The 'Coolest Cooler' creators ask backers for more money, backers threaten to kill them.
A decidedly not chill development for 36,000 Kickstarter backers of the "Coolest Cooler": Coolest is now considering asking people who haven't yet received their coolers to pay an additional $97 for "expedited delivery" of the long-past-due all-in-one disaster, a prospect that has allegedly led some backers to threaten Coolest employees.
If you're not familiar, at the time it launched, the Coolest Cooler was the most popular Kickstarter of all time, raising $13 million. The 55-quart cooler has a built-in blender, a waterproof Bluetooth speaker, a USB charger, and a bottle opener. You can buy one on Amazon, right now, and have it by the weekend if you pay $399.99.
That $399.99 price point is important—when Coolest Cooler was launched on Kickstarter, it cost between $165 and $225, a price its creator Ryan Grepper said in an update to backers was far too low. Meanwhile, a blender motor strike in China apparently drove up manufacturing costs of the cooler and pushed back its delivery date.
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"Unfortunately, we didn't set the pledge levels high enough to cover the final quality of the Coolest Cooler," Grepper wrote in the update, which was available only to backers (I have embedded it below). "The Coolest Cooler ultimately cost more than we expected to develop and manufacture."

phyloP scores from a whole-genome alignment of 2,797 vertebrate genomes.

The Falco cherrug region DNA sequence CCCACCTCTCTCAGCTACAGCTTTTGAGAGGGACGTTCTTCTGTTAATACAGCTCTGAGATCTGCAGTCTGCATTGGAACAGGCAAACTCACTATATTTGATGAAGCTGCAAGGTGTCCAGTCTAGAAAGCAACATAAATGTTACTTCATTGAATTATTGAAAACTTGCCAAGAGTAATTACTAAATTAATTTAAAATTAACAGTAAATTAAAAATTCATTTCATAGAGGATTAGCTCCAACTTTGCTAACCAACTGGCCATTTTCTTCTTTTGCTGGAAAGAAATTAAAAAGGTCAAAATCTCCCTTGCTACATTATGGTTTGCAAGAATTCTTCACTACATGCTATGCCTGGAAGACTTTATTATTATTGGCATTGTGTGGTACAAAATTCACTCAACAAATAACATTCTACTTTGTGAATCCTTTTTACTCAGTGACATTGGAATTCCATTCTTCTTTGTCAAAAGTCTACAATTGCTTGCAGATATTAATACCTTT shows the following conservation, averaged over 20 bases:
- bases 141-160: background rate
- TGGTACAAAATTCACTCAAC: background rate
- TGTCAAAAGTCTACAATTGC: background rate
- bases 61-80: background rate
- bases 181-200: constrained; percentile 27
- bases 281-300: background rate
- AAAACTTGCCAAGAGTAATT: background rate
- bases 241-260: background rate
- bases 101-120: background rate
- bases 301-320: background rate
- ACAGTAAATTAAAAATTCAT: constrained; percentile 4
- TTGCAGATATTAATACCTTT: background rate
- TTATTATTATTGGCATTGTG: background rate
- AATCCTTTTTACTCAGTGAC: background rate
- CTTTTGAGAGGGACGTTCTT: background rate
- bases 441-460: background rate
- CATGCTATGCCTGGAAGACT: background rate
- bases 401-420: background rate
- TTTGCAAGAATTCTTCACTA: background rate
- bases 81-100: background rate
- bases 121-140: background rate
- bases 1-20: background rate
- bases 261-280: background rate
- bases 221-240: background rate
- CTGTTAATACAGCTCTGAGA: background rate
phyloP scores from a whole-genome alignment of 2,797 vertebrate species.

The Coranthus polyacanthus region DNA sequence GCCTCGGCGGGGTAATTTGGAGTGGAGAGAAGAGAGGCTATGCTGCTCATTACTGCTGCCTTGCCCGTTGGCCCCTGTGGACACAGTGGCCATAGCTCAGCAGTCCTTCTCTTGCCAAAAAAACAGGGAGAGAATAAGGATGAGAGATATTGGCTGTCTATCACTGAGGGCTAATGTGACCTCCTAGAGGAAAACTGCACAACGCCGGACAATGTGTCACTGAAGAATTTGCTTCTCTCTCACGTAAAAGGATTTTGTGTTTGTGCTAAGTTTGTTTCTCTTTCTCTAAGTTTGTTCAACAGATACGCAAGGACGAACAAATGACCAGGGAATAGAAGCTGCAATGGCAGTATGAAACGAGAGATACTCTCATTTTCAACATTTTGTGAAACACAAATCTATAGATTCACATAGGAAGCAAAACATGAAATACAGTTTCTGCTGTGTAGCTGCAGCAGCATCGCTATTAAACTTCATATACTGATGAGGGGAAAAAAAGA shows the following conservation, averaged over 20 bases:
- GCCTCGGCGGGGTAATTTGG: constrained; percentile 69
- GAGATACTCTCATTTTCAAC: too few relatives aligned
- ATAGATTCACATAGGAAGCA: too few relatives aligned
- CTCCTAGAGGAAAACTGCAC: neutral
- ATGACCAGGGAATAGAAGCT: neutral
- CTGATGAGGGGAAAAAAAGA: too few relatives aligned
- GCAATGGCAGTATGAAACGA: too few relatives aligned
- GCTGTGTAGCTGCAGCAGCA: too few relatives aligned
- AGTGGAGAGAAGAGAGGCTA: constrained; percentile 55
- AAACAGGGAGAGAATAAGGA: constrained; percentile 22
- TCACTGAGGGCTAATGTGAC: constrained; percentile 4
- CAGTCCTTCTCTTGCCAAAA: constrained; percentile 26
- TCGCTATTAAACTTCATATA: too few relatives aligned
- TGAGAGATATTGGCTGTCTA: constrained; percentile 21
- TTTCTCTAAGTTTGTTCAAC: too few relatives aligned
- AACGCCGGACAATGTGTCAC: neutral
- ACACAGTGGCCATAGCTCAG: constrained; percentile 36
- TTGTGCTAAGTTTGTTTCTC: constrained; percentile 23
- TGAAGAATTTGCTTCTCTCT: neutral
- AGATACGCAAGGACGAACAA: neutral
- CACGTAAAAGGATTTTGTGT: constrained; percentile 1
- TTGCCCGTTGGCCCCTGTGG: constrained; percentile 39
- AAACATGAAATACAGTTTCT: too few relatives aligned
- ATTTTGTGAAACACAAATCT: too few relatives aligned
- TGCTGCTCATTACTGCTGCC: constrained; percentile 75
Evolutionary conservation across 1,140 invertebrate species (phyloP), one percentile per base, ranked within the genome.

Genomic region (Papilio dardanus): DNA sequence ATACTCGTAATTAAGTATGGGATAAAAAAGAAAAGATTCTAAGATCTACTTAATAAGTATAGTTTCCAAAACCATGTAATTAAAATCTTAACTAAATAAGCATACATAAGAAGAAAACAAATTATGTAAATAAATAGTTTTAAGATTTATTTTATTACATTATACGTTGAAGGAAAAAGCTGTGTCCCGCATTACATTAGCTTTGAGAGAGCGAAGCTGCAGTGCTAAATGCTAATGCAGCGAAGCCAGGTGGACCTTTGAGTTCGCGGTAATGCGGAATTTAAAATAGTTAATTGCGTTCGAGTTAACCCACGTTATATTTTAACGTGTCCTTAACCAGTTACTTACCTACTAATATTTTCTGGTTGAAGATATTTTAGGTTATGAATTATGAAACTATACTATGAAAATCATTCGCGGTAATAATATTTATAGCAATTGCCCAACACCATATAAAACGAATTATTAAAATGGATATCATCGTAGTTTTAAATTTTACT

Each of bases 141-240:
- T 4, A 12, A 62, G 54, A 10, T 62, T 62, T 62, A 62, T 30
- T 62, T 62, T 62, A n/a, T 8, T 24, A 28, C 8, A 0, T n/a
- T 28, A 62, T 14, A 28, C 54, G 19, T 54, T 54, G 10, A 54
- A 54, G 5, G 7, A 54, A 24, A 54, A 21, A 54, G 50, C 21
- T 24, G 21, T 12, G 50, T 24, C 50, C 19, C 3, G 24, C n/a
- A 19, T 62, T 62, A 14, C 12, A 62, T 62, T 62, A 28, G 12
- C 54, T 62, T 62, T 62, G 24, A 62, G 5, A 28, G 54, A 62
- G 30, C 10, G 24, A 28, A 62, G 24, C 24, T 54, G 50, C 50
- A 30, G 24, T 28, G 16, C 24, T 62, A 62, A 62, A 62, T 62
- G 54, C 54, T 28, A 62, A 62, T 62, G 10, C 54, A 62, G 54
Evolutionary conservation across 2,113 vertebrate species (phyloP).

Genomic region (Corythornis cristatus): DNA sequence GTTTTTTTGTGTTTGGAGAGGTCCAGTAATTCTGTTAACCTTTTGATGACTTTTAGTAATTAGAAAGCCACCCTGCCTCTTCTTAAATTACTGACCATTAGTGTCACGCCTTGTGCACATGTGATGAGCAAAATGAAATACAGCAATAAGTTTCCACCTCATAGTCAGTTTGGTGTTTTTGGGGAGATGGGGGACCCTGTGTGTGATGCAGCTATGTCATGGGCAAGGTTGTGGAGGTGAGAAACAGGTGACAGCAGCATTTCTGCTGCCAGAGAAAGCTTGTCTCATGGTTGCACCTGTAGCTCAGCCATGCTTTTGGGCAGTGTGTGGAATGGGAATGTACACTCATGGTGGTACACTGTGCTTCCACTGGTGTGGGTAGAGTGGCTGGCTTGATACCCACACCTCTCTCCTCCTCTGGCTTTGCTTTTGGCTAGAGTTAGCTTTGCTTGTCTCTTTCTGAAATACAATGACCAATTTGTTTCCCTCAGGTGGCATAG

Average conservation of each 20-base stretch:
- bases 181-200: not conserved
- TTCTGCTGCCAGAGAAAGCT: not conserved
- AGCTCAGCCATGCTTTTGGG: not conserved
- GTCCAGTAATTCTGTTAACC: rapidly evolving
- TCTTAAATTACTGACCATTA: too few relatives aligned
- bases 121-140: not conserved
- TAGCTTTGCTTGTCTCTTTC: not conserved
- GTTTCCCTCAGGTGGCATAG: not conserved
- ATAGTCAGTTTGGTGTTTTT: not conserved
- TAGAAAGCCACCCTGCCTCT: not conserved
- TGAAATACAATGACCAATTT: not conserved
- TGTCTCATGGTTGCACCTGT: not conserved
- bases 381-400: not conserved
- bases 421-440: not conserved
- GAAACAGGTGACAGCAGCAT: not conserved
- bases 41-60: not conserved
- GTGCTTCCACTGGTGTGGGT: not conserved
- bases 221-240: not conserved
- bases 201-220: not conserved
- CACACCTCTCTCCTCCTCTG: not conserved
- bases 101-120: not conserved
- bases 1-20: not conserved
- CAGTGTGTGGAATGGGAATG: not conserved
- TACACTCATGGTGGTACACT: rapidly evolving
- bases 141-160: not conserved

Charging too low of a price or not being able to keep up with demand has been a notable problem with a few high-profile Kickstarters, including the Zano drone, which ran out of money before it sent products to backers.
Coolest Cooler doesn't have money to produce the remaining coolers, which is why it's selling existing stock on Amazon but not sending them to backers who haven't yet received the product (the company has delivered about 20,000 coolers to backers, but 36,000 more people are waiting). Reviews of the cooler are mixed—most say that it is indeed cool, but that it is very heavy and isn't worth $400.
But rather than fold up shop as Zano did, Grepper said that "as long as there is breath in my body we are committed to getting each and every backer their Coolest Cooler."
"We are not Zano, we are not going bankrupt and we have a way to work through this," Susan Towers, the company's marketing director, told me. "While there are clearly some disappointed folks out there, many do understand the challenges."
The question now, is how Coolest Cooler will get more funding after it has already run through its first $13 million in Kickstarter backing. Last month, Grepper said the company needed another $15 million to deliver on the company's promise, and it looks like the company is considering asking its initial backers to pay an extra $97 each to fund production.
"The threats are egregious"
"We would allow backers to pay for the remaining cost of their Coolest to get it faster, with a guaranteed delivery date before July 4," Grepper wrote. "We are open to this option and exploring it here because you have asked us to do so."
After sending out this update, Towers says she and other Coolest employees were threatened and doxxed. She had me text her before I called her, because her phone hadn't stopped ringing in the last 24 hours.
"I know the internet is an ugly place but Kickstarter is usually somewhere people spend discretionary income," she said. "I got doxxed by a backer and my phone has been blowing up. I do think some of the reaction is beyond the pale. We've been physically threatened and abused and yesterday some backer threatened Ryan's family."